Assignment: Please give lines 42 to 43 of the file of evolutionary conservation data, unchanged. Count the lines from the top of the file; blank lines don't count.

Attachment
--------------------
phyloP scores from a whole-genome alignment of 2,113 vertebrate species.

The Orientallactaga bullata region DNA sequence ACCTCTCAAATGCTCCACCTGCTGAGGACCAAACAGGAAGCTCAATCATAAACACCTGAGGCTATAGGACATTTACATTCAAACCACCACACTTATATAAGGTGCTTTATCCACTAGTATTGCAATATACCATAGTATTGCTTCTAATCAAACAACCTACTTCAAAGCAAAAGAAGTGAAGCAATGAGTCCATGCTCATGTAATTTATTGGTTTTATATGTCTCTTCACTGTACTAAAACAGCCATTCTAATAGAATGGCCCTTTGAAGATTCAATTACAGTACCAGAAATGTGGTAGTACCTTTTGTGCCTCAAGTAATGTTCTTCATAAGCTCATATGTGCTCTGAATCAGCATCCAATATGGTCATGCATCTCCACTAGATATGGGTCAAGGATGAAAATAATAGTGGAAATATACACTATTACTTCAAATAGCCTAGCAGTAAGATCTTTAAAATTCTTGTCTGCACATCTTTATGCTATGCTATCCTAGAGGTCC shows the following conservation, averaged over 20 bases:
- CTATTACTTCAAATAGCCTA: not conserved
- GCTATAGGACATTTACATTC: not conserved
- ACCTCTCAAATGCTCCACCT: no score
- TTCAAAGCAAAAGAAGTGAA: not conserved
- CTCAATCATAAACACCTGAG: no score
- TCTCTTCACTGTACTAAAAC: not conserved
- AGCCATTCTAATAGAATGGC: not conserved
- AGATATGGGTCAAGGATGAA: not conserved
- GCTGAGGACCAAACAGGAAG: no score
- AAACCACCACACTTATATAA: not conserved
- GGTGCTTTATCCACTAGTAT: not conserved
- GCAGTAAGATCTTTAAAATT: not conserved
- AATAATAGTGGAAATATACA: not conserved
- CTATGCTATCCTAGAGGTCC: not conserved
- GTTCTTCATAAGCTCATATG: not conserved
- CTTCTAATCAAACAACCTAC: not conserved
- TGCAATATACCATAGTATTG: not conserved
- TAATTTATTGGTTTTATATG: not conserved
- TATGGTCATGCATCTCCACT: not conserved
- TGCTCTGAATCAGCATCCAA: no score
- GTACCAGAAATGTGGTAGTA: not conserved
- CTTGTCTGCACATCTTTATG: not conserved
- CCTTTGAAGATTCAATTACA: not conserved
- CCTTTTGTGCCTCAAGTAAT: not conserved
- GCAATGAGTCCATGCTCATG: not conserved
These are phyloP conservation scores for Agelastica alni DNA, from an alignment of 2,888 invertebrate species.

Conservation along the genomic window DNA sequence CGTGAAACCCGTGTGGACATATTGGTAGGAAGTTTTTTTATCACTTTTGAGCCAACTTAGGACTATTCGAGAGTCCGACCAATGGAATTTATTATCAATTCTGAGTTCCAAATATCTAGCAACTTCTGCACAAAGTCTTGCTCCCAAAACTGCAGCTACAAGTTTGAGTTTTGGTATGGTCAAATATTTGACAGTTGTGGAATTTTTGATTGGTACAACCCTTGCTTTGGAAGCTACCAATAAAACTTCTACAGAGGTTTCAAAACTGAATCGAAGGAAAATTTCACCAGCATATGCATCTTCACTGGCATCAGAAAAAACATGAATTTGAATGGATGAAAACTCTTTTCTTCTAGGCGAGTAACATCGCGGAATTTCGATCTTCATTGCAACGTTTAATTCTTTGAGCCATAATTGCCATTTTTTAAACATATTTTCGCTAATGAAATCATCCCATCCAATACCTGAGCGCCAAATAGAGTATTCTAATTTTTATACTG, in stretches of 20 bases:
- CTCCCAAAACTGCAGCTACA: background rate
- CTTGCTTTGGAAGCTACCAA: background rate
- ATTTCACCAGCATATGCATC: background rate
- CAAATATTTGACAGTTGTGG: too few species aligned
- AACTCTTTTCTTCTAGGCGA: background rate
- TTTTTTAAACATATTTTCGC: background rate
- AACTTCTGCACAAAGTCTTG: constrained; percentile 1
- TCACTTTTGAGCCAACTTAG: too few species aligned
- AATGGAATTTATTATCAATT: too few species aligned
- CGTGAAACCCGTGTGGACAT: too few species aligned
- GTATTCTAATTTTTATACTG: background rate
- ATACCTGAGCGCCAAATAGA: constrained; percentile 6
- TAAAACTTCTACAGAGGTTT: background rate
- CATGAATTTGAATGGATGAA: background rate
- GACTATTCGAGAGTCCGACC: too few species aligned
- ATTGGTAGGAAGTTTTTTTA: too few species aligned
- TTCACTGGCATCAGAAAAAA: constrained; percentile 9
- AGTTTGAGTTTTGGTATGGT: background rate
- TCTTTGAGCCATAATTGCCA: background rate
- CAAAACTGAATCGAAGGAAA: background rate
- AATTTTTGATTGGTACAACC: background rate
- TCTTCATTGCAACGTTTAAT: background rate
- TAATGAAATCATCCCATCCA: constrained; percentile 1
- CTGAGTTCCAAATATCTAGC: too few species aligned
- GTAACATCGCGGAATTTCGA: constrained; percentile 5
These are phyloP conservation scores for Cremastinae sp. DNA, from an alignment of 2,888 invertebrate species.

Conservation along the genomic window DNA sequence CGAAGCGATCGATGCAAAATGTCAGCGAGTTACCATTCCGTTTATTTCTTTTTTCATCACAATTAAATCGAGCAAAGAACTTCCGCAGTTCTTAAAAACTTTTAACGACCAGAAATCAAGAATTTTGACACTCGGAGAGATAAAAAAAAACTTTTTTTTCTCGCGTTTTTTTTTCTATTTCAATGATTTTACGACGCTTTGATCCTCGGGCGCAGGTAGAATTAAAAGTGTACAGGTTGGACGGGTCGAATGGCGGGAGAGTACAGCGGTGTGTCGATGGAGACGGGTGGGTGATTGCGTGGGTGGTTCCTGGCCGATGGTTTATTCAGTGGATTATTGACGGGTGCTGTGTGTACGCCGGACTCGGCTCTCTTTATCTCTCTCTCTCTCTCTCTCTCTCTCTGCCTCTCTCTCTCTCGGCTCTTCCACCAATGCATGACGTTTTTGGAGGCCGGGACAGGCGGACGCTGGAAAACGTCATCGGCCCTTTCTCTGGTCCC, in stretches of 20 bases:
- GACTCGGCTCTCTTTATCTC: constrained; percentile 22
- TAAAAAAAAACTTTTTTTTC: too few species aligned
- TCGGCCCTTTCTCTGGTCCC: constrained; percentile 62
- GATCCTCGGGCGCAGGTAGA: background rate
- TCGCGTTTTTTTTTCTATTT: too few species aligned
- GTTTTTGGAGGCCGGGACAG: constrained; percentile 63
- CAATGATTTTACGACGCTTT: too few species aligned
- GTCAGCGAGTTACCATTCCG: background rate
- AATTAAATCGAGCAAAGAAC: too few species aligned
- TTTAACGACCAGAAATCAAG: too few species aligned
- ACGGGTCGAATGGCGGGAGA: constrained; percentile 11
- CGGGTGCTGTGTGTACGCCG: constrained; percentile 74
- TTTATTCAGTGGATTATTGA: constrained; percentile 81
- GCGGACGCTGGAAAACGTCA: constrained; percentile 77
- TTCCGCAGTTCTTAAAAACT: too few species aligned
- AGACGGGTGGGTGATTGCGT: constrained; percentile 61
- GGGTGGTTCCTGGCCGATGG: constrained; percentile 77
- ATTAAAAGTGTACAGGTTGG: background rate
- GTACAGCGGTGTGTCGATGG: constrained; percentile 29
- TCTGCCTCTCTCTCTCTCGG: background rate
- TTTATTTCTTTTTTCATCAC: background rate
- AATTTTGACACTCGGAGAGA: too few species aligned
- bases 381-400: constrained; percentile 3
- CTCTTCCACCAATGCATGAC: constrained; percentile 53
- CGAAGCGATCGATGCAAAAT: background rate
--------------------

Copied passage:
- TAAAACTTCTACAGAGGTTT: background rate
- CATGAATTTGAATGGATGAA: background rate